Wednesday, 22 September 2010
To cut a long story short three of us took a tumble from a banana boat after which I felt a little winded, but was much more annoyed that the force of the fall had taken my watch from my wrist to the murky depths of the lake.
I had a run planned for Monday evening after we arrived home, to run off Saturday nights BBQ and beers, but breathing deeply caused me some mild discomfort so I postponed.
On Tuesday morning I considered it wise to visit my "major injures doctor". My "major injuries doctor" is a different doctor than my "cold and flu doctor". I visit him roughly once a year and he greets me with a big smile and a "what have you done to yourself this time" each time I walk in the door. My major injuries doctor plays fast and loose with the x-rays which is exactly why I chose him.
The moment I mentioned the term "jet ski" he was already chuckling to himself and warming up the x-ray machine. As expected the x-ray revealed a fractured rib, only a small fracture, but painful nonetheless. He prescribed pain killers and wrapped me up in an elastic corset to restrict the bone from moving about too much.
So at this stage I think I'll be skipping the 10K Run For Vision on October 10th. My doctor told me to expect roughly 4 weeks of discomfort and the Run For Vision is only 3 weeks away.
I have the Toda Half Marathon on November 21, so if I'm back up and running in 4 weeks I'll have exactly 1 month to prepare for that. Not enough time to prepare for a stellar performance, but surely enough to prepare for simply reaching the finish line.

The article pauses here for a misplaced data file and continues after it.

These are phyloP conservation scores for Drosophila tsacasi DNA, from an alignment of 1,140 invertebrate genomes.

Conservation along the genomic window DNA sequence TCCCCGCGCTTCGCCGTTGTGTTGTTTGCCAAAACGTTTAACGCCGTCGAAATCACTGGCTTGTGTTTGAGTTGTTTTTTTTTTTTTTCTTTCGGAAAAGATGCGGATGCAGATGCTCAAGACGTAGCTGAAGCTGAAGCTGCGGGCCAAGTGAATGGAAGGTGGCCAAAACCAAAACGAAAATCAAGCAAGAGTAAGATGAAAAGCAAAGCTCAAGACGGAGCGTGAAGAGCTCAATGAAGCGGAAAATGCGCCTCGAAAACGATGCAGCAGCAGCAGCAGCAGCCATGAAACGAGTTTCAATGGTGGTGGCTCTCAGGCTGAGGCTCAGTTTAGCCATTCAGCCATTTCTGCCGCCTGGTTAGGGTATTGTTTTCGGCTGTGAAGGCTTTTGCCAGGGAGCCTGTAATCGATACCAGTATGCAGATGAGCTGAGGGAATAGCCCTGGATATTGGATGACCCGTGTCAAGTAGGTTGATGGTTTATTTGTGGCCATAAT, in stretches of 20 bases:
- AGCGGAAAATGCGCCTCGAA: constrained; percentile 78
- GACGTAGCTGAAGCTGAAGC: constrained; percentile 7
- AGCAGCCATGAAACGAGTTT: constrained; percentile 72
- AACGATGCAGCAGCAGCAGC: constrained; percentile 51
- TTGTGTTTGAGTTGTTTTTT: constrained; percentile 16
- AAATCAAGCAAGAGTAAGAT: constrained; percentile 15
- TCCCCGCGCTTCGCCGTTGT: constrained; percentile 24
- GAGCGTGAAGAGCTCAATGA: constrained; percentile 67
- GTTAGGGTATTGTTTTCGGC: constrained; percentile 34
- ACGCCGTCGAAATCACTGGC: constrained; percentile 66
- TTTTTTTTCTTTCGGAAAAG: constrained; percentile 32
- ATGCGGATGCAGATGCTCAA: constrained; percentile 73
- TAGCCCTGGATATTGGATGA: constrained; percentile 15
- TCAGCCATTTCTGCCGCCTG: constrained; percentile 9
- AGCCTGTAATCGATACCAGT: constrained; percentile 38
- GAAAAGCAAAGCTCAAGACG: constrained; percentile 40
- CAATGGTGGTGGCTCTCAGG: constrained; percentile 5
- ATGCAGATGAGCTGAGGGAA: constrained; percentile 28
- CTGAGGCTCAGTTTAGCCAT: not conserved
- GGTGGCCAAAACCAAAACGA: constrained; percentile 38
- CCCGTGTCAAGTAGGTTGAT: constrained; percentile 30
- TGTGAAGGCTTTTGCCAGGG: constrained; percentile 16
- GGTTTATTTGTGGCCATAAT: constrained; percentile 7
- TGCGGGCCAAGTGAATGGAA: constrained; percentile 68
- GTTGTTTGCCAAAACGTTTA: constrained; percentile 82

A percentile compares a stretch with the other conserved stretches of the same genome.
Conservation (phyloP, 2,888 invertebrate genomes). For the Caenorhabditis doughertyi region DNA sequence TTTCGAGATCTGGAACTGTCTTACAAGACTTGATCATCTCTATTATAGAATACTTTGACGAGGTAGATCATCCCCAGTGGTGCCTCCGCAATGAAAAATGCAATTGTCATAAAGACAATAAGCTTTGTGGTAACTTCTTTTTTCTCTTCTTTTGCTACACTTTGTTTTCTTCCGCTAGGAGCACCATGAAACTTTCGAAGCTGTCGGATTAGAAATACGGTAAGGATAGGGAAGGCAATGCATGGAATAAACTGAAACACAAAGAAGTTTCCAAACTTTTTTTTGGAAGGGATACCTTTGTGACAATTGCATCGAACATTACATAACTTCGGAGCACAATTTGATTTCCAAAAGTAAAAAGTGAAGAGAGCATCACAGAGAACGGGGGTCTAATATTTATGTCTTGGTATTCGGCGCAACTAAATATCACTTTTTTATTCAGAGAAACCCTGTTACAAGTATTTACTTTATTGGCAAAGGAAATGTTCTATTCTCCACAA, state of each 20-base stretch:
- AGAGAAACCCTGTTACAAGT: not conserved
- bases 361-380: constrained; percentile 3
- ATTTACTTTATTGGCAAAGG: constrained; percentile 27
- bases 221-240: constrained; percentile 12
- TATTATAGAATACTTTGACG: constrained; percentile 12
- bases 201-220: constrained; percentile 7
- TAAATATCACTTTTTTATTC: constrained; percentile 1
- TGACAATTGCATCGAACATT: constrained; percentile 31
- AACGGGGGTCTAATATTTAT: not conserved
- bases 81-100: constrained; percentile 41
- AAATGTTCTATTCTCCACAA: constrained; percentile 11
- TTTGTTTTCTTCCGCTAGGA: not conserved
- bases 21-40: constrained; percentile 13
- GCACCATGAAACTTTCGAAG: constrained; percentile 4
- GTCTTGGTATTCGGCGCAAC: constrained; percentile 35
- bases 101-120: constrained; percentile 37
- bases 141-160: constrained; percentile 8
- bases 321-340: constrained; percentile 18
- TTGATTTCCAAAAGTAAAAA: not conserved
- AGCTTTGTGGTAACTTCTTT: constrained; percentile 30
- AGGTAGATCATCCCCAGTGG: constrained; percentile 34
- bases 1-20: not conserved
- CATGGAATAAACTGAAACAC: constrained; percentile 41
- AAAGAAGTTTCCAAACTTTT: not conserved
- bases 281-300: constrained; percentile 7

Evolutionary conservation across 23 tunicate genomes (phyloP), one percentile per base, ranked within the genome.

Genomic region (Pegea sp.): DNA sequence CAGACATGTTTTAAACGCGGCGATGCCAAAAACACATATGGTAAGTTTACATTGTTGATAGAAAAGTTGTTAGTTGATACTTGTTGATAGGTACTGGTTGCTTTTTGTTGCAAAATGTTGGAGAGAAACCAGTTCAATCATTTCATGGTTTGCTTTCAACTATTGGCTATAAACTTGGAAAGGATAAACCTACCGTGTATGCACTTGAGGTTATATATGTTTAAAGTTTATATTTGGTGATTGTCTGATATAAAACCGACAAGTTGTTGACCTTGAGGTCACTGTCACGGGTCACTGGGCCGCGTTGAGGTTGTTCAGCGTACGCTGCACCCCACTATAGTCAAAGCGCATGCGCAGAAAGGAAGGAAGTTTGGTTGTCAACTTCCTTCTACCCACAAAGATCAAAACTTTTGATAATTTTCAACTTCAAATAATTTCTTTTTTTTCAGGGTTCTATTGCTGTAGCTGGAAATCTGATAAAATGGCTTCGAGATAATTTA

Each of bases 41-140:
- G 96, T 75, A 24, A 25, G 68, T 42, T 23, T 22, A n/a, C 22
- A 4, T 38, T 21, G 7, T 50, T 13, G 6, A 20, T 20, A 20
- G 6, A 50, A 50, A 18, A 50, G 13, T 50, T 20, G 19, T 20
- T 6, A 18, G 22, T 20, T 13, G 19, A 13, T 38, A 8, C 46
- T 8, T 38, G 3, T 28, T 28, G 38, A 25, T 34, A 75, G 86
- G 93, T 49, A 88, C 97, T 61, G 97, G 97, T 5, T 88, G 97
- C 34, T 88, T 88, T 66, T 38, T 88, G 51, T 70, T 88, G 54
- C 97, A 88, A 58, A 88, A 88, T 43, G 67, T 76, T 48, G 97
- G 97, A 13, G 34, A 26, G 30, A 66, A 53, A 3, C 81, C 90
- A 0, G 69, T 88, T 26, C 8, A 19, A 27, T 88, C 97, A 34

My dilemma at the moment is how to maintain whatever little fitness I had now that I can't run, cycle, swim, do weights, or anything at all? My current plan is to walk roughly 5km each evening, its not going to salvage much fitness, but it will keep my motivation up as I'll feel like I'm at least doing something.
Any cross training tips for someone with a fractured rib would be greatly appreciated.
Friday, 17 September 2010
In the mornings you'll find many other runners and walkers taking advantage of this great location but it never becomes too crowded. In addition to this you'll find musicians practicing their instruments, groups of elderly performing calisthenics, and birdwatchers trying to take snaps of the local King Fisher population.
In the evenings, when I do most of my running, the paths that runs parallel to the river are well lit, and the parks always feel safe. While there are other night time runners around, for the most part you'll be running alone.
If you continue far enough in a general westerly direction you'll intersect Kampachi Doori, after which the parks disappear and the scenery becomes a little more residential. Don't let this discourage you as just a few kilometers ahead the path terminates at Zenpukuji Kouen. Named after a temple which existed there in the past, almost half of the parkland is occupied by 2 large ponds populated by wild birds, ducks and King Fishers.
Aside from the main path running along the river there are enough side trails to provide a little variation to your route if you should find yourself running there almost daily.
Both vending machines, and toilet facilities are in plentiful supply along the river and you'll find a Mini Stop convenience store close to wear the path crosses Itsukaichi Doori.
It was on my race calendar for 2010 but now I'll have to give it a miss. I'm not too bummed as its just two weeks after I run the half marathon in Toda, but it is an event I'd like to participate in sometime in the future.
Friday, 10 September 2010
Even after the shortest of runs, "Congratulations, you've just covered another 500km". Huh?!?
Somehow I don't think Joan has a firm grip on the metric system …